Michelle Obama’s mother, Marian Robinson, gave her very first nationally televised interview on Wednesday morning, finally explaining how it felt to watch her daughter and son-in-law become the most powerful couple in the world.
“It’s pretty difficult,” Mrs. Robinson said when CBS This Morning host Gayle King asked how she wrapped her mind around the Obamas becoming America’s first family.
During her appearance, Mrs. Robinson also shared why she decided to uproot her life and move to 1600 Pennsylvania Avenue during the Obama administration.
“I felt like this was going to be a very hard life for both of them, and I was worried about their safety,” Mrs. Robinson admitted. “And I was worried about my grandkids–that’s what got me to move to D.C.”
The former First Lady echoed her mother’s thoughts, explaining she wanted her mother to be with the family to help instill a sense of normalcy in the lives of her young daughters, Sasha and Malia Obama who were just seven and ten at the beginning of their father’s presidency.
“I wanted them to come home to family,” Mrs. Obama explained. “There were parts of the girls’ life that I just knew were going to be ok because mom was there. When I traveled internationally grandma was there. When I wasn’t home at the end of the day, grandma was there.”
While she helped her granddaughters navigate their life in the spotlight, Mrs. Robinson didn’t let living in the White House go to her head.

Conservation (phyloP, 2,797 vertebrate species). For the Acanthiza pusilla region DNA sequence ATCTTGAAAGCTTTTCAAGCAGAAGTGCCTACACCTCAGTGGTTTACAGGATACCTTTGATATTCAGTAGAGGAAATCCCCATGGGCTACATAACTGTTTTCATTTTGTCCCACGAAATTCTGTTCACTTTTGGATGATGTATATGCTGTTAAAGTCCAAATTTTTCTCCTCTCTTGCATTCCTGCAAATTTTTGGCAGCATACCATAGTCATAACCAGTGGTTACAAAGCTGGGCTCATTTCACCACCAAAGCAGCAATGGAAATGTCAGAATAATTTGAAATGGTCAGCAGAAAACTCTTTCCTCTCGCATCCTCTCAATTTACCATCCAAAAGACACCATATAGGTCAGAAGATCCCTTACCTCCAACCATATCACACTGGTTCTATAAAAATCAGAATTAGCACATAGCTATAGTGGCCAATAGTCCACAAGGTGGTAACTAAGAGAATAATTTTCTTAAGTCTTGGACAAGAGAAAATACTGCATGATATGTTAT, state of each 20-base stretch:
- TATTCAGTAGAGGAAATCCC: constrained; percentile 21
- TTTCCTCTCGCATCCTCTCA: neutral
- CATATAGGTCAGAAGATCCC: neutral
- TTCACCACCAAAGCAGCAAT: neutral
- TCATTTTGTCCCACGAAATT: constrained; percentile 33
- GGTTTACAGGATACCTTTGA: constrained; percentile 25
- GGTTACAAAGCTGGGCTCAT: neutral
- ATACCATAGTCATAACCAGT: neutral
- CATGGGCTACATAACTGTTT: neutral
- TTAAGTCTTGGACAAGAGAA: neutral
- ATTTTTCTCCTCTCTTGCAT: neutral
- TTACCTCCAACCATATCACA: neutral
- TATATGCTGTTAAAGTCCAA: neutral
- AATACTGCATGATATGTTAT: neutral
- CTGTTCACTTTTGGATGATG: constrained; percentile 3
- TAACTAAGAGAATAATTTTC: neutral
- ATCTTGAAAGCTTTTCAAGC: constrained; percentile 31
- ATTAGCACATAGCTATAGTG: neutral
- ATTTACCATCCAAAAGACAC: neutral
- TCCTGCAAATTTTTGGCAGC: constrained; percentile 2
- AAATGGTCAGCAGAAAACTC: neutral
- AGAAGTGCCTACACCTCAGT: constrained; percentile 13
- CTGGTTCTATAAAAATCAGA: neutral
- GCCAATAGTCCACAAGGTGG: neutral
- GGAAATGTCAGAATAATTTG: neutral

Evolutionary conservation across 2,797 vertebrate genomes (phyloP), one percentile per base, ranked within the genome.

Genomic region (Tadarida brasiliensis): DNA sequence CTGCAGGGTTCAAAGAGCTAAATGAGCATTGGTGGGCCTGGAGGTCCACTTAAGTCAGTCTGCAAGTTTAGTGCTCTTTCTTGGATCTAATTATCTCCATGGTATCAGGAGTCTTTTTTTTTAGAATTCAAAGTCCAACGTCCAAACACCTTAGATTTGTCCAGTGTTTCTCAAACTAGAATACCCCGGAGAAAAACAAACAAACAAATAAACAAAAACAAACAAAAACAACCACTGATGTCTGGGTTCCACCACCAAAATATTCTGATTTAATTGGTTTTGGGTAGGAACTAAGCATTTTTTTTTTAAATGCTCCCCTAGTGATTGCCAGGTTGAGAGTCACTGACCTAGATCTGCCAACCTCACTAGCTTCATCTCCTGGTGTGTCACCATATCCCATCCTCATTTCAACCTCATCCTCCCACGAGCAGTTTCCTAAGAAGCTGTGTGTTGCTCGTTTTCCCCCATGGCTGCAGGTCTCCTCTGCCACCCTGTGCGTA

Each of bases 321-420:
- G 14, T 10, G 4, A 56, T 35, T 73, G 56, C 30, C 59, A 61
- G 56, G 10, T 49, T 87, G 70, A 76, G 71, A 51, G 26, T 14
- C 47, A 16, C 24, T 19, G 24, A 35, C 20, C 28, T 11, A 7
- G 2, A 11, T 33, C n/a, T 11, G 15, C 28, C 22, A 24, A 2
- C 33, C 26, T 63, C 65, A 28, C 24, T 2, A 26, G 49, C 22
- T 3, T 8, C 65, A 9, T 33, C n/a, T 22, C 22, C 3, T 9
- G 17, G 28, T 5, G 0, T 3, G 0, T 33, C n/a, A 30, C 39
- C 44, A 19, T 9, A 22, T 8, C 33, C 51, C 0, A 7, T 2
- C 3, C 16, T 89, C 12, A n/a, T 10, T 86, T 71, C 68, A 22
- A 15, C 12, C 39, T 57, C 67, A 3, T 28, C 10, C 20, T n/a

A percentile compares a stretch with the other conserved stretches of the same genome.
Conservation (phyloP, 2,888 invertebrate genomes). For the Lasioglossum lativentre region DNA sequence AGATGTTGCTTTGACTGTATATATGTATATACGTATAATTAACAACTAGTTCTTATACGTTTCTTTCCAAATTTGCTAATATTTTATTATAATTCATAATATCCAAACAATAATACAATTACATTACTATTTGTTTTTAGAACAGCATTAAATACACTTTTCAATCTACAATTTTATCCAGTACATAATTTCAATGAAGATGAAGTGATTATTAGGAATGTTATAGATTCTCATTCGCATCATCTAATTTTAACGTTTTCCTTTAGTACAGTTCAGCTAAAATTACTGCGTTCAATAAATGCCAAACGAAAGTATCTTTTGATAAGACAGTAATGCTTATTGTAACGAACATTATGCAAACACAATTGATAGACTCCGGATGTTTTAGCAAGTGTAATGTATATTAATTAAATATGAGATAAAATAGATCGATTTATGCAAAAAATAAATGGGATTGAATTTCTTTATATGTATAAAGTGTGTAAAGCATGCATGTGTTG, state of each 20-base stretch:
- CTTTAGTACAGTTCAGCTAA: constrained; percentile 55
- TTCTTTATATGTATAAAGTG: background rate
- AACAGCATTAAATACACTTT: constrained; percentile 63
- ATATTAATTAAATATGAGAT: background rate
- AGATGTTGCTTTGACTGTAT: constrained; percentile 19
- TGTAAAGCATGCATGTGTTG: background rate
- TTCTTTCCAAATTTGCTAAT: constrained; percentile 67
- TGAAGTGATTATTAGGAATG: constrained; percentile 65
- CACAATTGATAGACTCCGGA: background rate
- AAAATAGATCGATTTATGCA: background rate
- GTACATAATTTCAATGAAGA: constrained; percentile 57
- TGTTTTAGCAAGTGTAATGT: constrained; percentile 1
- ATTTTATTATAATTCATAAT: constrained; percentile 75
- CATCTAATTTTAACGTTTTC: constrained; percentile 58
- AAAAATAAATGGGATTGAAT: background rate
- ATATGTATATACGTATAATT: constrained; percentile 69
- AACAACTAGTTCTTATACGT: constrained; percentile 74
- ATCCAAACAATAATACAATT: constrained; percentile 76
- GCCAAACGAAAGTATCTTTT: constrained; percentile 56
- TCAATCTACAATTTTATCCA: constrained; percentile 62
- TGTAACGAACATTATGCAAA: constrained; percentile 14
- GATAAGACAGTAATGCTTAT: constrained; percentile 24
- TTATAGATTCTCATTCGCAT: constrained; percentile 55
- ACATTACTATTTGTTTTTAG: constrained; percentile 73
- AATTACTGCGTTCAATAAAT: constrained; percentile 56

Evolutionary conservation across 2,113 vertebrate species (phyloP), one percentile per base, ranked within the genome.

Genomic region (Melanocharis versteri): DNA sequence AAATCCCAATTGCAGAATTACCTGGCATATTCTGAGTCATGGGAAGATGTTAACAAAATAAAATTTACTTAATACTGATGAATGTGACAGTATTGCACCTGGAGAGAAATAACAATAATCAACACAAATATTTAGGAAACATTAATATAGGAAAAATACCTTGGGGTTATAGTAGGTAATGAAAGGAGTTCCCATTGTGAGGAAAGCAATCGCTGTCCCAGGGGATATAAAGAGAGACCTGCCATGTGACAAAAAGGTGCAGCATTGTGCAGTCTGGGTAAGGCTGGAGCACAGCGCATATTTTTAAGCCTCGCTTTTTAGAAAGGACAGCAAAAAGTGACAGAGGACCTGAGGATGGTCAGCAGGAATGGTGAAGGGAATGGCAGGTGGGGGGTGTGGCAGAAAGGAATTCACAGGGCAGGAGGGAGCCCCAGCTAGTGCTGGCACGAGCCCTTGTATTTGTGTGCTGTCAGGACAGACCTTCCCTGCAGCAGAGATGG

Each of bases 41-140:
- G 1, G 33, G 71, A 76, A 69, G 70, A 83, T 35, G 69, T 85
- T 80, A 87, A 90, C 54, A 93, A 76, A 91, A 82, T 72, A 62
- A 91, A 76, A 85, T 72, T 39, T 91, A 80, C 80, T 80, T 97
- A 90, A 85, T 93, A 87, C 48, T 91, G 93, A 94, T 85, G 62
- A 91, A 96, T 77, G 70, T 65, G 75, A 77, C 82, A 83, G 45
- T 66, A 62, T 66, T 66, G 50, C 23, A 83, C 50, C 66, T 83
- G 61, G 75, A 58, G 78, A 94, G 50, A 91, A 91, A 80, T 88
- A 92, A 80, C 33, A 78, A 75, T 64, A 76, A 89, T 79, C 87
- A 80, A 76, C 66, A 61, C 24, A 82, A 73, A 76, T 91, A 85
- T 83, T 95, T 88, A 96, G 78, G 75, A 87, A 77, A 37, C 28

“I talked them into allowing me to do my own laundry,” the 81-year-old said. And she even taught Sasha and Malia how to do their laundry, too.
She doesn’t miss the scrutiny and attention that came with living in the White House, but Mrs. Robinson said she does miss the people–and the staff–she interacted with daily because “they were like family to me.”
Like her mom, Mrs. Obama doesn’t miss being under the hot glare of criticism levied against those living in the East Wing either.
“The eight years was more than enough,” she explained, once again putting a stop to any speculation that a presidential run would be in her future. “ What I realized over the years is that home is where we are. The White House happened to be our home for eight years, but we took all that love and energy and we just moved it to another house.”
Before the interview ended, King asked Mrs. Robinson what makes her most proud about her daughter. Mrs. Robinson’s answers was both cute and endearing:
“When I grow up, I would like to be like Michelle Obama,” she said.
So would we, Grandma Robinson. So would we.